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Army knocked over mobile device cybersecurity

John P. Mello | April 3, 2013
Effective program needed to secure about 14,000 mobile devices at West Point and Corps of Engineers, Inspector General report says

However, a lot of corporations and government agencies are in the same shoes as the Army CIO when it comes to BYOD. "They're just realizing that this is happening and are trying to find a way to control the chaos of it," McCarthy explained.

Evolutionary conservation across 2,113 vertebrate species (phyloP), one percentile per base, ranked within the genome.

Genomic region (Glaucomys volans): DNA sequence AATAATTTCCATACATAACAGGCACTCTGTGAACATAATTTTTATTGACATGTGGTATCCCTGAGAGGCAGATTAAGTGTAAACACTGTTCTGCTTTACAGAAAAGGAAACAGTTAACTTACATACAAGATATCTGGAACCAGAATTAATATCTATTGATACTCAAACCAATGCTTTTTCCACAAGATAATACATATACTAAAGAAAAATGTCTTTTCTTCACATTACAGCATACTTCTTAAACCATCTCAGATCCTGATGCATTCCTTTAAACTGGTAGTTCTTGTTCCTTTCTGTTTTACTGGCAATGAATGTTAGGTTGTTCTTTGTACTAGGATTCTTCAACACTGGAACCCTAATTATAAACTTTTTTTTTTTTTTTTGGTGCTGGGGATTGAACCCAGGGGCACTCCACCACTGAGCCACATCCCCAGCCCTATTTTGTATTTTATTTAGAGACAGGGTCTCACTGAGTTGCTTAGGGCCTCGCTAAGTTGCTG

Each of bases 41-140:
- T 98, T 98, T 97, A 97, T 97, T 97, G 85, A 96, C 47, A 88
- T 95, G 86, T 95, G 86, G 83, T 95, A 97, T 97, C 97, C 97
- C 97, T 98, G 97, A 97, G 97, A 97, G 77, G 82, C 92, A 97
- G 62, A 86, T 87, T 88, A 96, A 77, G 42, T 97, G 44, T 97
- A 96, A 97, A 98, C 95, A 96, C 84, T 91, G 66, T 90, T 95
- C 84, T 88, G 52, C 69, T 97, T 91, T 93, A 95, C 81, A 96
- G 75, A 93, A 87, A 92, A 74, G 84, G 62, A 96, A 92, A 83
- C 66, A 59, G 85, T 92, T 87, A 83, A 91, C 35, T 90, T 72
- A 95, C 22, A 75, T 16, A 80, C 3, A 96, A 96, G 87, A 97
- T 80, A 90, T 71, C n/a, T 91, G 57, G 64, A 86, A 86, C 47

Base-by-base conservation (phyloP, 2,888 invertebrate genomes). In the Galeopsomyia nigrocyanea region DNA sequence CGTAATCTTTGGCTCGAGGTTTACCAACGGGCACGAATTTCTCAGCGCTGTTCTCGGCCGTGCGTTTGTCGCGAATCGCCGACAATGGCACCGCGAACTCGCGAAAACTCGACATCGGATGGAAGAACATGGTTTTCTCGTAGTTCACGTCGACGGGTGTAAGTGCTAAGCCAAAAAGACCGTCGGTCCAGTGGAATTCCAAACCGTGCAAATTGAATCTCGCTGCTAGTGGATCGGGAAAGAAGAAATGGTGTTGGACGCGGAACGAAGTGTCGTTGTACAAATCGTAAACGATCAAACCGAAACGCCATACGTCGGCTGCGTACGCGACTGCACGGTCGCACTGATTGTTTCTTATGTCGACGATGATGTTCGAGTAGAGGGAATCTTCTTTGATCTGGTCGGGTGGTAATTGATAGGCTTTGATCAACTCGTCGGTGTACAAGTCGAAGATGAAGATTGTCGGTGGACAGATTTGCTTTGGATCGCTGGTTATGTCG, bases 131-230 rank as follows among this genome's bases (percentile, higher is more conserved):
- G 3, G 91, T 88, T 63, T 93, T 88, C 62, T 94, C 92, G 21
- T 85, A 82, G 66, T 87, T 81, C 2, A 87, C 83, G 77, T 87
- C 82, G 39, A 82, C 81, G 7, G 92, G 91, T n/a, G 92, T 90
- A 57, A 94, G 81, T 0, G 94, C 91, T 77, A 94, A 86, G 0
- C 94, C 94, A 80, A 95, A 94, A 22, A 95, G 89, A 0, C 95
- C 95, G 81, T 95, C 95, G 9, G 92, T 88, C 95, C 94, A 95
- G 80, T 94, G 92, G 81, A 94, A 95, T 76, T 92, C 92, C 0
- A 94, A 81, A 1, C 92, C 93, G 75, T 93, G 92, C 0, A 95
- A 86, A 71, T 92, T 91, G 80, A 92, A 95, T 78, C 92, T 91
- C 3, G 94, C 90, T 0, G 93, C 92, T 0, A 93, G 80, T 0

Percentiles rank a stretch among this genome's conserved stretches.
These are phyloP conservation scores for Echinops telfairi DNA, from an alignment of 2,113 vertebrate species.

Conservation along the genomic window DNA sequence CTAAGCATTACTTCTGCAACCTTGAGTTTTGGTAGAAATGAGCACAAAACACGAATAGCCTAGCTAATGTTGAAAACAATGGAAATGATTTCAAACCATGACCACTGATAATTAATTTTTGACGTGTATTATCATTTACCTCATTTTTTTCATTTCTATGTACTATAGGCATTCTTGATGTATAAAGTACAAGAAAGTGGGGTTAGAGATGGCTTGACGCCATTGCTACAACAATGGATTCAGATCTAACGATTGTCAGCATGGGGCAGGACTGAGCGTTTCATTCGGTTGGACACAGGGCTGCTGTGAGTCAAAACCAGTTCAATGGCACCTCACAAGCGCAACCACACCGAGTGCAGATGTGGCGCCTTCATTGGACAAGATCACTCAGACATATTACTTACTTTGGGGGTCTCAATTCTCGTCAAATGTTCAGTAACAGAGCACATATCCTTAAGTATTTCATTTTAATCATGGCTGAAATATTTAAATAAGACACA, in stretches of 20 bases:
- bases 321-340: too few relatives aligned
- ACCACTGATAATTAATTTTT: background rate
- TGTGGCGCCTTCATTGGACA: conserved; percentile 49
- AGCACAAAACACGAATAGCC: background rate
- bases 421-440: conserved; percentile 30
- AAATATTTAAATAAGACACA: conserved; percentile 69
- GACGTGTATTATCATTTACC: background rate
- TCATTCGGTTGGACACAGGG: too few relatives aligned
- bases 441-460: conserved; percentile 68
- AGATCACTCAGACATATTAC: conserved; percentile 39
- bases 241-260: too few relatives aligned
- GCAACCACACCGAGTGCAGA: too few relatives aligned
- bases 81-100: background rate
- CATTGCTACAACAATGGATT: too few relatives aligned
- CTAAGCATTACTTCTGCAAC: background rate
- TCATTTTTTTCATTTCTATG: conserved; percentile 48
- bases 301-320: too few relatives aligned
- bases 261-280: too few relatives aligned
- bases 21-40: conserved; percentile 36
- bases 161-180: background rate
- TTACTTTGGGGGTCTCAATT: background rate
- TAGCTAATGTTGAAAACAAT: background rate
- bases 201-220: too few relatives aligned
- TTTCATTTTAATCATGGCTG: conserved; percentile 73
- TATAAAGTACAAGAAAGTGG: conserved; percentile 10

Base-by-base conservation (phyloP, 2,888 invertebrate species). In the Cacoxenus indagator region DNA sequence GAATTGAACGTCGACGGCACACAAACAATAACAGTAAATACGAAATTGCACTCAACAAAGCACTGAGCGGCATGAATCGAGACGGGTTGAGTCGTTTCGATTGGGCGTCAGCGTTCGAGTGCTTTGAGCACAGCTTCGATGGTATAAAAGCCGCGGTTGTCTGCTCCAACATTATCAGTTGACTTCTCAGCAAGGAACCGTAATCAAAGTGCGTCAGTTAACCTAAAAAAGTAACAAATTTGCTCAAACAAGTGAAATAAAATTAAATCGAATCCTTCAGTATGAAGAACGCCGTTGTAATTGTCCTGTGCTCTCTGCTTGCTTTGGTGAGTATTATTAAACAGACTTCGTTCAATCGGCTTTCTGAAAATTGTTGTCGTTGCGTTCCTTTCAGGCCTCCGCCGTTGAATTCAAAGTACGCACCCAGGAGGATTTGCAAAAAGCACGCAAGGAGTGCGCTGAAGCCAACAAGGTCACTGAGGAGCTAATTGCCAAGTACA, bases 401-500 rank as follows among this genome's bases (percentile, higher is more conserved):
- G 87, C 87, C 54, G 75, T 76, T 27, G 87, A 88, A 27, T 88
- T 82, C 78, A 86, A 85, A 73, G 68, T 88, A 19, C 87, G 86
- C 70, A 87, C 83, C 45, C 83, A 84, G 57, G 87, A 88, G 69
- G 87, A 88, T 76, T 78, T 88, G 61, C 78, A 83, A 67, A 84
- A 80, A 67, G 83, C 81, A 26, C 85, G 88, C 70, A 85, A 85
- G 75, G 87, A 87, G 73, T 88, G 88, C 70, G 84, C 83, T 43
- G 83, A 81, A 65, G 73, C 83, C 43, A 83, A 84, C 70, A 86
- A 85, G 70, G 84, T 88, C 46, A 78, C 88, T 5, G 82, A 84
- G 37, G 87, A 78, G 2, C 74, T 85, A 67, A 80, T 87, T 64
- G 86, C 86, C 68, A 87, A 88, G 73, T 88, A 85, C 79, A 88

"DOD has the advantage of being able to give orders and be much more strict about which devices are allowed," he added.

However, the blurring line between work and home is posing problems for all organizations because employees find it difficult to make distinctions between what's theirs and what's the boss's.

"It's an employee's phone but it's connecting to a corporate network," said Beth Jones, a senior threat researcher with SophosLabs.

"Employees need to understand that if they want to use their phone for work, they're going to have to compromise on the freedom of use," she asserted.

 

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